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Journal of Youth and Adolescence

, Volume 43, Issue 10, pp 1658–1671 | Cite as

Developmental Trajectories of Prejudice and Tolerance Toward Immigrants from Early to Late Adolescence

  • Maarten Herman Walter van Zalk
  • Margaret Kerr
Empirical Research

Abstract

Adolescence is an important period for the development of relationships between immigrants and non-immigrants, yet little is known about how problematic personality traits affect adolescents’ relationships with and attitudes toward immigrants. This work identified the roles of intergroup relationships and one dimension of problematic personality traits, namely callous–unemotional traits, in the development of adolescents’ tolerance and prejudice. Three annual measurements of a large community sample (N = 1,542) of non-immigrant adolescents (M age = 15.31 at first measurement; 50.2 % girls) were used to show that tolerance and prejudice toward immigrants represent two dimensions with distinct developmental trajectories from early to late adolescence. Callous–unemotional traits predicted fewer decreases in prejudice toward immigrants, yet were not directly associated with tolerance. Intergroup friendships predicted stronger increases in tolerance, which, in turn, predicted decreases in prejudice toward immigrants. Thus, tolerance and prejudice toward immigrants seem to be differentially influenced by social experiences and problematic personality traits.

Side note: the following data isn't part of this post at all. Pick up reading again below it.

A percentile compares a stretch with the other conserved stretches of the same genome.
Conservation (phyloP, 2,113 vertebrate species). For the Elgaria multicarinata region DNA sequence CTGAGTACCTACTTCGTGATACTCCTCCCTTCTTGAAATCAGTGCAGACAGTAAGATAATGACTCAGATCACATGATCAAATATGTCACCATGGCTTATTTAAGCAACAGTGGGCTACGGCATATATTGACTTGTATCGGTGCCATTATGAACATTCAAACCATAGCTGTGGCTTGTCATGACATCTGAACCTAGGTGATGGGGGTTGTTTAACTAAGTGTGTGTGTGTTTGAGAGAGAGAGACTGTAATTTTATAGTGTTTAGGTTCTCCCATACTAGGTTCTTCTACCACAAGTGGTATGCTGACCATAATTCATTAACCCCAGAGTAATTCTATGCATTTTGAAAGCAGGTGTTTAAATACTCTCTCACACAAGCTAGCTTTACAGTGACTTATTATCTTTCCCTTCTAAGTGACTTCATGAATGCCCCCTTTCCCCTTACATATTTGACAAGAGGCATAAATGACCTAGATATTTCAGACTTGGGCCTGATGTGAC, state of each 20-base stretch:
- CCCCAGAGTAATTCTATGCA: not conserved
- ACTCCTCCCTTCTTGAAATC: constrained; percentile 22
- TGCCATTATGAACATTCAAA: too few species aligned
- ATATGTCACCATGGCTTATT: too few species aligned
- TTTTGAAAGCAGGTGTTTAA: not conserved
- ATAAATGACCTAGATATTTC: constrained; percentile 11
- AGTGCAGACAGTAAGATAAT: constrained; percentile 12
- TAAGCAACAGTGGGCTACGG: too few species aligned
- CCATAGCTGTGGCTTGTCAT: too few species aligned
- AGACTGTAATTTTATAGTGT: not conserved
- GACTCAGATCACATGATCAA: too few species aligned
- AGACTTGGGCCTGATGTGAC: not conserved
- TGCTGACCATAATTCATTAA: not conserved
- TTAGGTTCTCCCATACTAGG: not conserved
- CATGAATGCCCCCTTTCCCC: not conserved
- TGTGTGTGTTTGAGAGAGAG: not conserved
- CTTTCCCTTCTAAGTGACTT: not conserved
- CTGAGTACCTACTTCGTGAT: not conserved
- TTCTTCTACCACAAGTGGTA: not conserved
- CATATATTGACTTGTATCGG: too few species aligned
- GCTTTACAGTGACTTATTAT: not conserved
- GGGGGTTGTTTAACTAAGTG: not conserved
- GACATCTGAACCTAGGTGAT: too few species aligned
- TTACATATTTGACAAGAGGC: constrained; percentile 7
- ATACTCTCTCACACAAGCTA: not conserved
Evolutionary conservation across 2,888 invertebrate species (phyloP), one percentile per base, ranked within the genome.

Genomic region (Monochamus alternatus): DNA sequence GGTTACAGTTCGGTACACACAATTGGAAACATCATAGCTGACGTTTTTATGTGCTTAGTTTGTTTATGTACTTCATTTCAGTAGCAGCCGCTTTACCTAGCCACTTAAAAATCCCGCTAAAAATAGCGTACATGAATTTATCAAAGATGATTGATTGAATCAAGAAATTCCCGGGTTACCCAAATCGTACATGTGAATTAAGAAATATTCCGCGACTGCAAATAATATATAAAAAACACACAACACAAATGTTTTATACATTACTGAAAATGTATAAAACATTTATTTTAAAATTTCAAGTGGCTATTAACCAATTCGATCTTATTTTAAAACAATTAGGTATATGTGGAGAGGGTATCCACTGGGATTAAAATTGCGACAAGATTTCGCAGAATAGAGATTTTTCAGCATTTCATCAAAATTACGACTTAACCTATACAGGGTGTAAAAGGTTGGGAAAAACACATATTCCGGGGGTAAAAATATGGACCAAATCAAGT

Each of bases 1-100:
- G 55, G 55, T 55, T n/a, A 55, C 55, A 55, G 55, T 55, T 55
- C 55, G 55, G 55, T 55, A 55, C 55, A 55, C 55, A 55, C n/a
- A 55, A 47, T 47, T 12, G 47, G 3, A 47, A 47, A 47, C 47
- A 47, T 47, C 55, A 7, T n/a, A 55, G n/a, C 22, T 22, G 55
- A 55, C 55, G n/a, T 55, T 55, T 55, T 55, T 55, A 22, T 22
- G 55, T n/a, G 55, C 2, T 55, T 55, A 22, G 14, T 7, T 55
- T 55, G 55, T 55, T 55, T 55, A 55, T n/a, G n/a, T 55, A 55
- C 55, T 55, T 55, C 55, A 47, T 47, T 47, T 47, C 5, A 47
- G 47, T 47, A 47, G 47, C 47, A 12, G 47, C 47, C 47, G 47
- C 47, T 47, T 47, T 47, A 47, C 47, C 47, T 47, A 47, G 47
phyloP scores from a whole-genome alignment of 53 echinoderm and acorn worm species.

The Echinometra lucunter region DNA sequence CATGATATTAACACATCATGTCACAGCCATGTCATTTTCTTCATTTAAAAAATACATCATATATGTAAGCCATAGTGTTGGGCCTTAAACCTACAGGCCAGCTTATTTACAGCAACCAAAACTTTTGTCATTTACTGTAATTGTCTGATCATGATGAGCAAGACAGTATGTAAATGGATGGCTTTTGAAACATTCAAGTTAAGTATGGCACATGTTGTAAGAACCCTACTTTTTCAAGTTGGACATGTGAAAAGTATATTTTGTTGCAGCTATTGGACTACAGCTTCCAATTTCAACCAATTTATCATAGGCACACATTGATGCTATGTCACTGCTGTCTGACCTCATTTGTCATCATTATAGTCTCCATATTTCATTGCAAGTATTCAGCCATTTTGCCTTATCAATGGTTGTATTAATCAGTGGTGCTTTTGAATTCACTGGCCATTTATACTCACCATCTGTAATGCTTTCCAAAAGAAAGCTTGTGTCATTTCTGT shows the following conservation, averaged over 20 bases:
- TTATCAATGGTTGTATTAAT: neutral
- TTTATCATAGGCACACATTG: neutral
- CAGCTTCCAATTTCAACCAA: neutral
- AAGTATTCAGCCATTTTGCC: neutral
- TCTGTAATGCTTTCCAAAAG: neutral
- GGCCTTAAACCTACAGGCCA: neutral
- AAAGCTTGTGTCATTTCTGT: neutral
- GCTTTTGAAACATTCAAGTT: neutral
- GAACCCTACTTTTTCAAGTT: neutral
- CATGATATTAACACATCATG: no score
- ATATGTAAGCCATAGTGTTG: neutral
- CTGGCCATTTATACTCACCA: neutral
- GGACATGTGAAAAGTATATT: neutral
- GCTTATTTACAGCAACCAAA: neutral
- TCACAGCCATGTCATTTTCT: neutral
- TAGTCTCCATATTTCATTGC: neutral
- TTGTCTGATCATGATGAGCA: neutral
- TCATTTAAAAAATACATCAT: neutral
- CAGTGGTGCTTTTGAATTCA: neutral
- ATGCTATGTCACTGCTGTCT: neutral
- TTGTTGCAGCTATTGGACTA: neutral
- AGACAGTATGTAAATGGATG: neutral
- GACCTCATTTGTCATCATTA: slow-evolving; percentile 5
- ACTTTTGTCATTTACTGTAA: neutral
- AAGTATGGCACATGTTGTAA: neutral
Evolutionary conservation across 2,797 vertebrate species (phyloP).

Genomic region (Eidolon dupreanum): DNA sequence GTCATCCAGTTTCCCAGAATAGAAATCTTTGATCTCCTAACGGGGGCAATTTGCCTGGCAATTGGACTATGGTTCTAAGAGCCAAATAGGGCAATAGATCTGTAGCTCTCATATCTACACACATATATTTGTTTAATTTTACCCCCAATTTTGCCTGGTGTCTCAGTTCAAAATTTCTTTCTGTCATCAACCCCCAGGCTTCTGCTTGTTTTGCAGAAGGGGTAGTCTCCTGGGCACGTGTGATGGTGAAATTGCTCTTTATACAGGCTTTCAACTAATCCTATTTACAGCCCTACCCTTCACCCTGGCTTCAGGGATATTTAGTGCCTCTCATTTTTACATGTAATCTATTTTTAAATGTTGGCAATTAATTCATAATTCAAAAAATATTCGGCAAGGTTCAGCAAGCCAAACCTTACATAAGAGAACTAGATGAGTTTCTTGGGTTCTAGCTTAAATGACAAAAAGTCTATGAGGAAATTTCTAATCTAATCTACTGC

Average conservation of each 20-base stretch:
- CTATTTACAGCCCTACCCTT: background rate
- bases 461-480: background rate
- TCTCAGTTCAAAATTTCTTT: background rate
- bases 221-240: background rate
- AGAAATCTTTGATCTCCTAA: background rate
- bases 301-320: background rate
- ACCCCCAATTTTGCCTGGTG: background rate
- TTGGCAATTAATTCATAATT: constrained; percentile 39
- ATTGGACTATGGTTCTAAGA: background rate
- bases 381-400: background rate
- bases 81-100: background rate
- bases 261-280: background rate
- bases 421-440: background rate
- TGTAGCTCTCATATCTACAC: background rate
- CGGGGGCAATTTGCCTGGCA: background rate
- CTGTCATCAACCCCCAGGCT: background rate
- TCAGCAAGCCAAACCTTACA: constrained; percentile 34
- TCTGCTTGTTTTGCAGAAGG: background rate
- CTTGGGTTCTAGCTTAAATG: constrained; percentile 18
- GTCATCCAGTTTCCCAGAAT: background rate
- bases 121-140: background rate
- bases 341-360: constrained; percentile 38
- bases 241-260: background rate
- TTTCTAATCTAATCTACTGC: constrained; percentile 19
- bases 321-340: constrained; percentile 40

Keywords

Prejudice Tolerance Intergroup friendships Callous–unemotional traits 

Notes

Acknowledgments

Support for this research was provided to Margaret Kerr and Håkan Stattin by the Swedish Research Council (Vetenskapsrådet), the Swedish Council for Working Life and Social Research (FAS), and Örebro University, and to Maarten van Zalk by the Netherlands Organization for Scientific Research (NWO) and by Utrecht University.

Author contributions

MvZ conceived of the study, participated in its design, performed the statistical analysis, and coordinated and drafted the manuscript; MR helped design the study and draft the early version of the manuscript. MR died prior to the completion of this article. We gratefully acknowledge her contributions to the research.

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Copyright information

© Springer Science+Business Media New York 2014

Authors and Affiliations

  • Maarten Herman Walter van Zalk
    • 1
  • Margaret Kerr
    • 2
  1. 1.Research Center Adolescent DevelopmentUtrecht UniversityUtrechtThe Netherlands
  2. 2.Centre for Adolescent ResearchÖrebro UniversityÖrebroSweden

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